In order to monitor and determine the gizzard contents,a bigger number of birds was collected during the last week of each month. Mist-netted bird specimens were prepared within a few hours of collection, and gizzards were removed, labelled and stored in 70% ethanol.The contents were examined twice,at 40x and 100x with a standardized binocular microscope.Prey items were identified to order what are believed to be "ecologically significant " categories (e.g.egg cases,larvae etc..)using Borror et al.(1981)and a reference collection of representative and distinctive body pieces from insects taken from the study site.
Distinctive pieces from the gizzards were matched,sorted,identified and then divided by the actual number of pieces found in a whole prey item.For instance,mandibles of ants, orthorpterans and other insects,and fangs of spiders were matched and divided by two, beetle numbers were determined by counting the number of matching elytra and dividing by two, etc., so as to determine the actual number of each prey item consumed.
Percentage frequency of each prey category in the diet was calculated as the proportion of each prey category in each gizzard, averaged across all gizzards for the species. This procedure prevented one or a few particularly pre-heavy gizzards from unduly influencing the frequency distribution for the species (Rosenberg and Cooper 1990).
The mean sizes of beetles,orthopterans and spiders were compared to mean bill length of both sexes of the birds in order to determine whether significant differences occurred in the size of the prey items consumed and the sex of the birds.Mean size of prey for each category was determined for each gizzard by averaging the lengths of prey items for each prey category and by averaging the means per gizzard to determine an overall mean for each category. The mean bill length of twenty one specimens of each sex was measured with vernier calipers from the anterior edge of the nares to the tip of the culmen.Body weight was taken from the same specimens so as to determine the relationship between it and animal diet taken.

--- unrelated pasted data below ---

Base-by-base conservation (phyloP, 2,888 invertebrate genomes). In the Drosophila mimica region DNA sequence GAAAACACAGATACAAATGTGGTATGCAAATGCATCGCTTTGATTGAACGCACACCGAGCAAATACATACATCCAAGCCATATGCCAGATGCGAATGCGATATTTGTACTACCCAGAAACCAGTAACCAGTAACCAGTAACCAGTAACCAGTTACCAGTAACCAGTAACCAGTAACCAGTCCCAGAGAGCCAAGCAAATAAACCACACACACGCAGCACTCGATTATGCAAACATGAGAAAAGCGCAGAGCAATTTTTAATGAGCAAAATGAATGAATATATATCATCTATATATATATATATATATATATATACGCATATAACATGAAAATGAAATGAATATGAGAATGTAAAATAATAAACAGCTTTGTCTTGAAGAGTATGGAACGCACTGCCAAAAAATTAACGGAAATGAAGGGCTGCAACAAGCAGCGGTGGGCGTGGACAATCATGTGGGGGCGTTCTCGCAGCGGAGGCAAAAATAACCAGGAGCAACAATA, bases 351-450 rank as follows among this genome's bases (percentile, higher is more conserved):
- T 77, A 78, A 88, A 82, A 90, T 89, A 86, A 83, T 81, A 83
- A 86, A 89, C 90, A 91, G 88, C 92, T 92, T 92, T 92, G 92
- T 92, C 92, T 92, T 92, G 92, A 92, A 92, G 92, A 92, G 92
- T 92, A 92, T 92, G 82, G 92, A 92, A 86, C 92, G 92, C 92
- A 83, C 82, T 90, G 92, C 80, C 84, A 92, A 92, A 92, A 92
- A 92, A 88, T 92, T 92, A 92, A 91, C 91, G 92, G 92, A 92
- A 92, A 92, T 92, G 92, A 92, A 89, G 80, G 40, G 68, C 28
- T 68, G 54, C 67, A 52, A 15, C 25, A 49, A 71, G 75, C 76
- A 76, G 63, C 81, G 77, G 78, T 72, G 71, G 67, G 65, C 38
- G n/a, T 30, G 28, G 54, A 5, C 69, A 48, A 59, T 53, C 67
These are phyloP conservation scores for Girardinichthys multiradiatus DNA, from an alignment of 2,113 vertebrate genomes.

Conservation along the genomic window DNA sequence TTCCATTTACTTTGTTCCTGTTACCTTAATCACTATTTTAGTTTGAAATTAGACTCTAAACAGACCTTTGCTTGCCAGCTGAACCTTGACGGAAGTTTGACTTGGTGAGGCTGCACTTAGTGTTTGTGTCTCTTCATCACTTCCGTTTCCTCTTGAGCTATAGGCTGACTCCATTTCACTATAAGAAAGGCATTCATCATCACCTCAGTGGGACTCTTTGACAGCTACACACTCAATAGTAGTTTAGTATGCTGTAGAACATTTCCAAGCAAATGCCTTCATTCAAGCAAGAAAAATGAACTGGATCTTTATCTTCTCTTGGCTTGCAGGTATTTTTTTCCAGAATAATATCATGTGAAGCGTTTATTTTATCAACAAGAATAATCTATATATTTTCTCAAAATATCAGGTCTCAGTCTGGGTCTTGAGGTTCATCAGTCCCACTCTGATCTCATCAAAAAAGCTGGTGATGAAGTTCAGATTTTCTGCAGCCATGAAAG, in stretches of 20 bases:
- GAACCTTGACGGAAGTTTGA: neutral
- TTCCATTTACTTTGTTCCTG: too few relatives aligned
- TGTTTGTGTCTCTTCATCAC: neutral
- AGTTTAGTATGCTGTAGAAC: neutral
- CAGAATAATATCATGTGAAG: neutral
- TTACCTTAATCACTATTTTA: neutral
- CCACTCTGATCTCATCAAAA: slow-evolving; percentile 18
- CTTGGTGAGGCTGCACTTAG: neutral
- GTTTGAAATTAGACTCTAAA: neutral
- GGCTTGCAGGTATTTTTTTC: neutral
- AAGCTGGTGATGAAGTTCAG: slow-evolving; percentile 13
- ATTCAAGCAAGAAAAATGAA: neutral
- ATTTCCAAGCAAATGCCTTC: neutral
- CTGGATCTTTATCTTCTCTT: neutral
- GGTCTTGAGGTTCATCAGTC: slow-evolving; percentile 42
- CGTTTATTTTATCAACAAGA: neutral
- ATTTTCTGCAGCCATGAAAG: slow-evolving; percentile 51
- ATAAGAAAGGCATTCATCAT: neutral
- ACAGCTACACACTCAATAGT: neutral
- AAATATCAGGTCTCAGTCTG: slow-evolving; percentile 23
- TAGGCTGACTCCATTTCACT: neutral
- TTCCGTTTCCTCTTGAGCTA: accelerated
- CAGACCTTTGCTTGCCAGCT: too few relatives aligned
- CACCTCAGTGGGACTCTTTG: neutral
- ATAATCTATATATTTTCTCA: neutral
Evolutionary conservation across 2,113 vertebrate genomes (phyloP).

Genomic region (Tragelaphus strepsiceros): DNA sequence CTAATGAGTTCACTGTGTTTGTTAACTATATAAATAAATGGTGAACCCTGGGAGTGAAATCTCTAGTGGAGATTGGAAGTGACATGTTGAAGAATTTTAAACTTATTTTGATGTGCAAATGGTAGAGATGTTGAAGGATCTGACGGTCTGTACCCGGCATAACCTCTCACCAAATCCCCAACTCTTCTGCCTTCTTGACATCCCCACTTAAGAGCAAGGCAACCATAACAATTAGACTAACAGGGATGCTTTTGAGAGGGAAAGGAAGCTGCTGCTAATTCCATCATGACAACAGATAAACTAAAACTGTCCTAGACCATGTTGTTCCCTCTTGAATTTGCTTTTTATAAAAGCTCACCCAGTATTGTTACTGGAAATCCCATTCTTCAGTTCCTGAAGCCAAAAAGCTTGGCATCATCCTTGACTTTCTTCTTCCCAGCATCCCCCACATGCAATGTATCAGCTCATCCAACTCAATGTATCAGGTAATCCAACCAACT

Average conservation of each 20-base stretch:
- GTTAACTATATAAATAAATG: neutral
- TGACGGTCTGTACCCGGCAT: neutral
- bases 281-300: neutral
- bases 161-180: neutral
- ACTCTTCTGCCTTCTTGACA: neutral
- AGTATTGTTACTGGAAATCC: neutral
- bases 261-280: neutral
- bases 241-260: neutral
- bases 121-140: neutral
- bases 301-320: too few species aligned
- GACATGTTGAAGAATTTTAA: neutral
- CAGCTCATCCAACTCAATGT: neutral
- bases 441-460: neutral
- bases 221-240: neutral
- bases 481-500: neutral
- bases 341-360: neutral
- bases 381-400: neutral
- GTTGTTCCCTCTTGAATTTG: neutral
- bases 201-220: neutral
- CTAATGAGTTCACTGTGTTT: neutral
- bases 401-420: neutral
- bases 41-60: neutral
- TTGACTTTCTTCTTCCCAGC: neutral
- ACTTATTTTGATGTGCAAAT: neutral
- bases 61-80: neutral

The West African Thrush was observed to feed mostly in the morning between 06.00 and 09.30 hr and in the evening between 17.00 and 18.30 hr.(Table 1).A great deal of territoriality was exhibited when feeding and hence they never clustered together at a feeding site. About 4 m was observed to separate two given birds on one occasion when feeding.Foraging behavior was made up of short visits to the ground followed by a run forward,then a pause to listen,feed and a quick return to the perch in farmlands and compound lawns.
Four areas with different dominant plant species were chosen for bird sampling because they provided different habitats for the thrushes.The Biological Science had Lagerstroemia speciosa,L.indica and Acalypha s pp.The secretariat complex had Terminalia catapa ,Tridax procumbens and Sporobolus pyramidalis ;Dam area had few Casuarina s pp.and a lot of native plants such as Milicia excelsa, Newbouldia laevis,Plukenetia conophora,Parkia biglobossa,Combretum platypterum,Elaeis guinensis ,etc.,and Parks and Gardens had a variety of both native and exotic ornamental plants. The gizzard content of 42 birds, collected for 12 months were examined and identified.A large proportion of plant matter made up of Casuarina, Axonopus, Acalypha seeds,fruits and berries was found in the samples. Over half of the diet consisted of plant matter and this was supported by observations of feeding birds (Table 2)where 62%of the diet consisted of plant matter.Table 3 showed the number gizzards with recognizable animal remains.